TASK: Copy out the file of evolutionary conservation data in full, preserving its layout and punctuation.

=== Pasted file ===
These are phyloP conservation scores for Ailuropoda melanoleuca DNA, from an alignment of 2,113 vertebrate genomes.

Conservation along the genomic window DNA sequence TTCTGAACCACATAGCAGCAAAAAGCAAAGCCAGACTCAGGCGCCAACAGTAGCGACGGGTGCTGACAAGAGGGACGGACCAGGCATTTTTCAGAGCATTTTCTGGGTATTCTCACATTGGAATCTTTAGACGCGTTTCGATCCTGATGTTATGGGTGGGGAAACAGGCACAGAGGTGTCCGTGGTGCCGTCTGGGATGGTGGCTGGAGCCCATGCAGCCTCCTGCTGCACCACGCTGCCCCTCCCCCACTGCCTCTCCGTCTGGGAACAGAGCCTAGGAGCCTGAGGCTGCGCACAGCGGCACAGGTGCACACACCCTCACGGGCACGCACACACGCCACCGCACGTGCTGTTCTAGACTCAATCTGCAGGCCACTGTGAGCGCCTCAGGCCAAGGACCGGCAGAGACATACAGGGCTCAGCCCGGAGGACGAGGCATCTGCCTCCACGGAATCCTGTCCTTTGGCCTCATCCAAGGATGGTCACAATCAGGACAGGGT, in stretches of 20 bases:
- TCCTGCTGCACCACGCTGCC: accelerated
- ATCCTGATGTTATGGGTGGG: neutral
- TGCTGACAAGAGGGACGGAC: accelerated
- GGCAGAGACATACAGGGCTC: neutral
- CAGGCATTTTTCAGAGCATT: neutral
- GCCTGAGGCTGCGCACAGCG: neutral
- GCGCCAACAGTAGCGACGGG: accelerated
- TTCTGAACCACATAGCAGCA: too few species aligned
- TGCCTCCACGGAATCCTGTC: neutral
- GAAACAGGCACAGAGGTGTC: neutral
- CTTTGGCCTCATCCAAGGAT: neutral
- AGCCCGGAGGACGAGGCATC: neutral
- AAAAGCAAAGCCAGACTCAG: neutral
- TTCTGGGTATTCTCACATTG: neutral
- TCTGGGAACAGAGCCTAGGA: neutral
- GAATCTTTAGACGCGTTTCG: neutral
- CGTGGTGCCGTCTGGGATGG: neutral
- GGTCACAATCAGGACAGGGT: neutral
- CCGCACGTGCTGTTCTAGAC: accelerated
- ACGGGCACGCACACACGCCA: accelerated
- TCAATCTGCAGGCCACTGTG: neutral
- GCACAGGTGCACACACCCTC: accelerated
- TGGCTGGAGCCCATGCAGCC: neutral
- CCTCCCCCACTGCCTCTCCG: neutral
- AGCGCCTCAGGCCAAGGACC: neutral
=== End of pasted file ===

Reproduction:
These are phyloP conservation scores for Ailuropoda melanoleuca DNA, from an alignment of 2,113 vertebrate genomes.

Conservation along the genomic window DNA sequence TTCTGAACCACATAGCAGCAAAAAGCAAAGCCAGACTCAGGCGCCAACAGTAGCGACGGGTGCTGACAAGAGGGACGGACCAGGCATTTTTCAGAGCATTTTCTGGGTATTCTCACATTGGAATCTTTAGACGCGTTTCGATCCTGATGTTATGGGTGGGGAAACAGGCACAGAGGTGTCCGTGGTGCCGTCTGGGATGGTGGCTGGAGCCCATGCAGCCTCCTGCTGCACCACGCTGCCCCTCCCCCACTGCCTCTCCGTCTGGGAACAGAGCCTAGGAGCCTGAGGCTGCGCACAGCGGCACAGGTGCACACACCCTCACGGGCACGCACACACGCCACCGCACGTGCTGTTCTAGACTCAATCTGCAGGCCACTGTGAGCGCCTCAGGCCAAGGACCGGCAGAGACATACAGGGCTCAGCCCGGAGGACGAGGCATCTGCCTCCACGGAATCCTGTCCTTTGGCCTCATCCAAGGATGGTCACAATCAGGACAGGGT, in stretches of 20 bases:
- TCCTGCTGCACCACGCTGCC: accelerated
- ATCCTGATGTTATGGGTGGG: neutral
- TGCTGACAAGAGGGACGGAC: accelerated
- GGCAGAGACATACAGGGCTC: neutral
- CAGGCATTTTTCAGAGCATT: neutral
- GCCTGAGGCTGCGCACAGCG: neutral
- GCGCCAACAGTAGCGACGGG: accelerated
- TTCTGAACCACATAGCAGCA: too few species aligned
- TGCCTCCACGGAATCCTGTC: neutral
- GAAACAGGCACAGAGGTGTC: neutral
- CTTTGGCCTCATCCAAGGAT: neutral
- AGCCCGGAGGACGAGGCATC: neutral
- AAAAGCAAAGCCAGACTCAG: neutral
- TTCTGGGTATTCTCACATTG: neutral
- TCTGGGAACAGAGCCTAGGA: neutral
- GAATCTTTAGACGCGTTTCG: neutral
- CGTGGTGCCGTCTGGGATGG: neutral
- GGTCACAATCAGGACAGGGT: neutral
- CCGCACGTGCTGTTCTAGAC: accelerated
- ACGGGCACGCACACACGCCA: accelerated
- TCAATCTGCAGGCCACTGTG: neutral
- GCACAGGTGCACACACCCTC: accelerated
- TGGCTGGAGCCCATGCAGCC: neutral
- CCTCCCCCACTGCCTCTCCG: neutral
- AGCGCCTCAGGCCAAGGACC: neutral